► At — Costco pours another $820,000 into liquor privatization initiative — The big box retailer has now given almost $2.5 million to the “Yes on 1183” coalition, which has now raised just over $4 million in cash and in-kind contributions.

► In today’s News Tribune — Failure of Washam recall effort means it’s up to voters now (editorial) — Pierce County Assessor-Treasurer Dale Washam has retaliated against whistle-blowers, misused his office’s resources to further personal vendettas and created a hostile workplace. With the recall effort coming up short of signatures, he still will have more than a year to do even more damage and run up the bill for county taxpayers.

► In today’s Olympian — Georgia-Pacific plant celebrates 50 years — The Olympia plant on Fones Road celebrated 50 years of manufacturing corrugated boxes Wednesday, inviting former and current employees to the plant to mark the milestone.




► In the South Bend Tribune — AFL-CIO’s Trumka: Workers must take charge — “While America isn’t broke, something is broken in America,” Trumka said in a speech Wednesday night at at the University of Notre Dame. “Our sense of justice, our expectation of fairness, our confidence that for all of our quarrels with each other, we really are all in this together, that’s what’s broken.”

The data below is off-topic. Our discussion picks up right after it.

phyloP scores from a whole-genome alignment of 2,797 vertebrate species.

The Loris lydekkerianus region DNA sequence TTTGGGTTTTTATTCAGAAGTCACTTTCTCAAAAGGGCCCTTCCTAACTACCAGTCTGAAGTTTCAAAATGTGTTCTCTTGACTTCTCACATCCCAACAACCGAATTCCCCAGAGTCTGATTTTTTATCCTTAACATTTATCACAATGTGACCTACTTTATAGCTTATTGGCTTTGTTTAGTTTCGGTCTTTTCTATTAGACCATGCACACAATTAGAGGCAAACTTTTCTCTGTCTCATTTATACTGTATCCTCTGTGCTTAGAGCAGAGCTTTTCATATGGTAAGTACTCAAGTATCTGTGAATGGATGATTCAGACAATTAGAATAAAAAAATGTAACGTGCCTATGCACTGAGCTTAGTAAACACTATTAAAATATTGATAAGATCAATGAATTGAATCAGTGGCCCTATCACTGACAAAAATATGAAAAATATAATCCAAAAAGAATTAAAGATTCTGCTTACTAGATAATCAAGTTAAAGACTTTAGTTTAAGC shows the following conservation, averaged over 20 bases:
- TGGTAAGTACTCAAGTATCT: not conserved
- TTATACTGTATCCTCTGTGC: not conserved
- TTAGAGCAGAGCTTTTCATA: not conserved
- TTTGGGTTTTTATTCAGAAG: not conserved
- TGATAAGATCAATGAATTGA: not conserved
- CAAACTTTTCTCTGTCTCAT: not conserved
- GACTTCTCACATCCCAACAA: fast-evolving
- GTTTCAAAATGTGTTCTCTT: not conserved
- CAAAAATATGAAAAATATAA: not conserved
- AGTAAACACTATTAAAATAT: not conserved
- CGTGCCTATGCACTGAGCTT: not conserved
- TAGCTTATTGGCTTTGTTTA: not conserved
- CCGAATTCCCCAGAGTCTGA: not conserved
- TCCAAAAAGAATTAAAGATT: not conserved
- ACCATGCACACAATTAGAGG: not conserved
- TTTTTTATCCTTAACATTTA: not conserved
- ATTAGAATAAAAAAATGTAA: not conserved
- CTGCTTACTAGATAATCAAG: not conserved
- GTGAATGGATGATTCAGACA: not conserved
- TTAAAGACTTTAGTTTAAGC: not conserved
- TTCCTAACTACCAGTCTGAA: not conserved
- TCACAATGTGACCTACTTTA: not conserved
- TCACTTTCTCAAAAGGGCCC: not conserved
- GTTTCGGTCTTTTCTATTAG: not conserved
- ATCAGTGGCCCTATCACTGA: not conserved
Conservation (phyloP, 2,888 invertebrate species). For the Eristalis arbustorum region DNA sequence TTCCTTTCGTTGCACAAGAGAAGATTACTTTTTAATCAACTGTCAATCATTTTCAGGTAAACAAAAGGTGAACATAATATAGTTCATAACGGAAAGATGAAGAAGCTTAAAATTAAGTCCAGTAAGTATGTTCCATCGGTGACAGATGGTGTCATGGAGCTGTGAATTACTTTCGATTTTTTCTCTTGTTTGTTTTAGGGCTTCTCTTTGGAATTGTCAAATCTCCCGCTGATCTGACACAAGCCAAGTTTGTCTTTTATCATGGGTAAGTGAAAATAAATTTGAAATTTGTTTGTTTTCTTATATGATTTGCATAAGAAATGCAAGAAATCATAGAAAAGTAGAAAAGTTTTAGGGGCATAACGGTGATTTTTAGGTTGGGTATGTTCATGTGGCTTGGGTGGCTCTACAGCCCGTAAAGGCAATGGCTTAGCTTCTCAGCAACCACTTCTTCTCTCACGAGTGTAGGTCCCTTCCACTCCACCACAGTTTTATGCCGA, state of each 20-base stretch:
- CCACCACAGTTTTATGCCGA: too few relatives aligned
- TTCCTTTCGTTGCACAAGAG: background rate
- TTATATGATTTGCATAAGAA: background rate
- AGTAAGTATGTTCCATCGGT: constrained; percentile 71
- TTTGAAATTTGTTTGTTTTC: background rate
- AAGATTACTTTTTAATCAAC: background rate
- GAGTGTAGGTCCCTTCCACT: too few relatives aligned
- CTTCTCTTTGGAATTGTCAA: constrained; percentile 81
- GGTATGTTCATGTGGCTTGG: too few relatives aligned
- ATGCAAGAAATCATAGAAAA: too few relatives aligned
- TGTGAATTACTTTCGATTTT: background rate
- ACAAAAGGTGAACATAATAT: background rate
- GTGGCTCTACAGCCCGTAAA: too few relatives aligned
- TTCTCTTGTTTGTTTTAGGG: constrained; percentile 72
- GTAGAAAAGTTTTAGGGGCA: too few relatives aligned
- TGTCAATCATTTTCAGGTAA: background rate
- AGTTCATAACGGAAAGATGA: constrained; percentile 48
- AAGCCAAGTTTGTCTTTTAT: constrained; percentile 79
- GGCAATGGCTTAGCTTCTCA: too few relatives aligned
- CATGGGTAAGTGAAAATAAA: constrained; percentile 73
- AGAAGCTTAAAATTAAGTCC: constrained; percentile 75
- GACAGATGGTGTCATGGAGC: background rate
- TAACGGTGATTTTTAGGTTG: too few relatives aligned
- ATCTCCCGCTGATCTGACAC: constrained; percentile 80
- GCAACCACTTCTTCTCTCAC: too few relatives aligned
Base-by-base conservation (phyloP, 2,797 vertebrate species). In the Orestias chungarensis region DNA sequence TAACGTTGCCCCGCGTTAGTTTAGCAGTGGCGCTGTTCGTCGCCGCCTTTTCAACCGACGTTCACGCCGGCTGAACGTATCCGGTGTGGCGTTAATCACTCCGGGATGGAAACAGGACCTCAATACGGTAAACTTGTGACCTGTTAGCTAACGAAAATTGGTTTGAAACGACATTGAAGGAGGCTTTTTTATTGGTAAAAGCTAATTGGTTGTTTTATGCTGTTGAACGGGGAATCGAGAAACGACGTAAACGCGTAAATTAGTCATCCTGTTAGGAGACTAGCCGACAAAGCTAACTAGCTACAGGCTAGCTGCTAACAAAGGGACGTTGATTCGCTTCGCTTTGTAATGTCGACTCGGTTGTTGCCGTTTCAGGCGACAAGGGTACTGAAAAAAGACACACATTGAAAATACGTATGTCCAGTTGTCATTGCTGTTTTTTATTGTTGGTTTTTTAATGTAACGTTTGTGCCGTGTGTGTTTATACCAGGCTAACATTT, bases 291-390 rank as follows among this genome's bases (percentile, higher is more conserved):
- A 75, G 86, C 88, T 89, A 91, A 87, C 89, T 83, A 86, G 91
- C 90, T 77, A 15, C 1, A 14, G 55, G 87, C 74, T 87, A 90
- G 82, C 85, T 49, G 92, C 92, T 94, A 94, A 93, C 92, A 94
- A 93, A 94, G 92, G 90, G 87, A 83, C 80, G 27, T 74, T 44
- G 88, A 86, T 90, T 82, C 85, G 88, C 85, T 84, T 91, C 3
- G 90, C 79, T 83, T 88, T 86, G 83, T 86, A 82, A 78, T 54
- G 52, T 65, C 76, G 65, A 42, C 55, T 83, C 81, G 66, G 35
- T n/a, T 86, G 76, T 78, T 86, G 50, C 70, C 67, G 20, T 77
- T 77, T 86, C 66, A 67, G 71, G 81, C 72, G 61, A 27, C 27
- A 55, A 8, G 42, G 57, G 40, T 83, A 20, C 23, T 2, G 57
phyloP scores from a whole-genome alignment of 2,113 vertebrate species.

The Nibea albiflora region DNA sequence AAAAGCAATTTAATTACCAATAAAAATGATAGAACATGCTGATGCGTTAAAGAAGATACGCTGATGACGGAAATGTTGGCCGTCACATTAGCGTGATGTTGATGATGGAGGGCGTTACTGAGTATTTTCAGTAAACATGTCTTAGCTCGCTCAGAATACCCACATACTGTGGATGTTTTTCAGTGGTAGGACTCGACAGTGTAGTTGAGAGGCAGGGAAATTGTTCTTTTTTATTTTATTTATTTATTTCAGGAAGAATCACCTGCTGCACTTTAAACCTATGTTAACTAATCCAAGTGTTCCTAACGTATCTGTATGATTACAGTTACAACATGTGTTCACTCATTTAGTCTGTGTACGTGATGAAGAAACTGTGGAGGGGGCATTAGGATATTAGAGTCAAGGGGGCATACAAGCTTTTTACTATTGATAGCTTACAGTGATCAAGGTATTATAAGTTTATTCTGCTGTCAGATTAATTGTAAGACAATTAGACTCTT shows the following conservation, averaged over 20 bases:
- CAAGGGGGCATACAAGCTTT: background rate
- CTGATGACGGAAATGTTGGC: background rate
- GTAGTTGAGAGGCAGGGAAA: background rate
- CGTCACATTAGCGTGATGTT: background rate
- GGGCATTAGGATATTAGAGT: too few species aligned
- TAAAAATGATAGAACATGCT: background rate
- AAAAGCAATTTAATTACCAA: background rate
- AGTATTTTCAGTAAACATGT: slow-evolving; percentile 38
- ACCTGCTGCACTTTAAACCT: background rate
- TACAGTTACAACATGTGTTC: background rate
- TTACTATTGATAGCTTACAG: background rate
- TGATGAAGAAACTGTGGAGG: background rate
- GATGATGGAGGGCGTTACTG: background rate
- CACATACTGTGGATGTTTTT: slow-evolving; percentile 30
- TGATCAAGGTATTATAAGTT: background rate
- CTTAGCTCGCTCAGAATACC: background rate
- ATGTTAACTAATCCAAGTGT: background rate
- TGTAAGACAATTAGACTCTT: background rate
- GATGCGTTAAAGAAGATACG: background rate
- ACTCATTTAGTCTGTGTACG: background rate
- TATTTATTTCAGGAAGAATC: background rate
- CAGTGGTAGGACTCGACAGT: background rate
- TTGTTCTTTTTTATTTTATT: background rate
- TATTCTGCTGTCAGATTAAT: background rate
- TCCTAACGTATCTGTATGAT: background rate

► In today’s NY Times — Immigration advocates split over Arizona boycott — After Arizona’s passage of controversial immigration legislation in April 2010, musicians canceled Arizona concerts, tourists canceled Arizona vacations and convention organizers bypassed Arizona in favor of less politically toxic states. But the very activists who put the boycott in place, hurting the state’s pocketbook in the process, are now divided over whether it ought to continue.




► In today’s NY Times — Bleak news on health insurance (editorial) — The Census Bureau reported this week that the number of uninsured people rose nearly by 1 million to 49.9 million. This is particularly troubling during an economic downturn in which more people have been pushed into poverty and median family income has plummeted, leaving the uninsured with even fewer resources to pay for health care. The only consolation was that government insurance programs were able to mitigate some of the damage. The percentage of people covered by these programs increased for the fourth consecutive year. Medicaid and a related children’s health insurance program have actually enrolled more children in recent years than were dropped from employer coverage. The new health care reforms will expand Medicaid coverage for the poor and provide subsidies to help middle-income people buy private health insurance. Such steps will make health care much more affordable to those who lack employer-based coverage.


The Stand posts links to Washington state and national news of interest every weekday morning by 9 a.m. Make this electronic “clip service” your first stop each morning! These links are functional on the date of posting, but sometimes expire.